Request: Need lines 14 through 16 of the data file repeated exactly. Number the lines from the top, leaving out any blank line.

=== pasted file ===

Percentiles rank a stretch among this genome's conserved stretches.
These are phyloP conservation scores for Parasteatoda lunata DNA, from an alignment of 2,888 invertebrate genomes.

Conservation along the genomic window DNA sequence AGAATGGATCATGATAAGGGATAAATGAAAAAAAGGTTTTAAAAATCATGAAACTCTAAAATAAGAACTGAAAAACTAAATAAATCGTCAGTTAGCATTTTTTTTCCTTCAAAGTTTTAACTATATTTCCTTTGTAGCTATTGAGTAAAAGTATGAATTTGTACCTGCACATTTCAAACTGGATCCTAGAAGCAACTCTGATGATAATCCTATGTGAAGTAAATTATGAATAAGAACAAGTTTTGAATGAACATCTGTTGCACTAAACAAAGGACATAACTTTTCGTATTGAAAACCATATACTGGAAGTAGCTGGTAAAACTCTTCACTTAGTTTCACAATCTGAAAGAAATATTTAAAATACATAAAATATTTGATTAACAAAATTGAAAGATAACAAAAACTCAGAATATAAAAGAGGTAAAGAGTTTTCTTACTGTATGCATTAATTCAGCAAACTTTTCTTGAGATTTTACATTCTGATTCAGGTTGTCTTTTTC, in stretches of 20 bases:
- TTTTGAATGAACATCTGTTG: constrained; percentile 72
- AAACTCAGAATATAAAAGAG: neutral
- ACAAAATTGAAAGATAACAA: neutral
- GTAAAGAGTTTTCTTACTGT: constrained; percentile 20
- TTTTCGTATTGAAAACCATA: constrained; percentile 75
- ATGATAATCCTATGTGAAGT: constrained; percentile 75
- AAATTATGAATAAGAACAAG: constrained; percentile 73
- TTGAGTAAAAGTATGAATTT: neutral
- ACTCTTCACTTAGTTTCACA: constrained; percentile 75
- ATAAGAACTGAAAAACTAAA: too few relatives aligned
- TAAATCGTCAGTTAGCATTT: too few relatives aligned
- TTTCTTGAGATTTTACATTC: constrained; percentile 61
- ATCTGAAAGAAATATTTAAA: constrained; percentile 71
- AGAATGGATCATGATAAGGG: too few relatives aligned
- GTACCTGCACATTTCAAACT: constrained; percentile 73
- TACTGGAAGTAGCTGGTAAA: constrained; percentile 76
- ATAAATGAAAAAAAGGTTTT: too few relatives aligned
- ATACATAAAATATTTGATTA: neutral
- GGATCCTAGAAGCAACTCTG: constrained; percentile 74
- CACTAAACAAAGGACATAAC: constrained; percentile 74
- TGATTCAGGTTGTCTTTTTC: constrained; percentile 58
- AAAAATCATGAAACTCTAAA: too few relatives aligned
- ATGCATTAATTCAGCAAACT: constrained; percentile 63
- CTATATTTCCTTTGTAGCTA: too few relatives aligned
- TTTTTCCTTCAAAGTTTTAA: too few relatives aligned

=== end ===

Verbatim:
- TAAATCGTCAGTTAGCATTT: too few relatives aligned
- TTTCTTGAGATTTTACATTC: constrained; percentile 61
- ATCTGAAAGAAATATTTAAA: constrained; percentile 71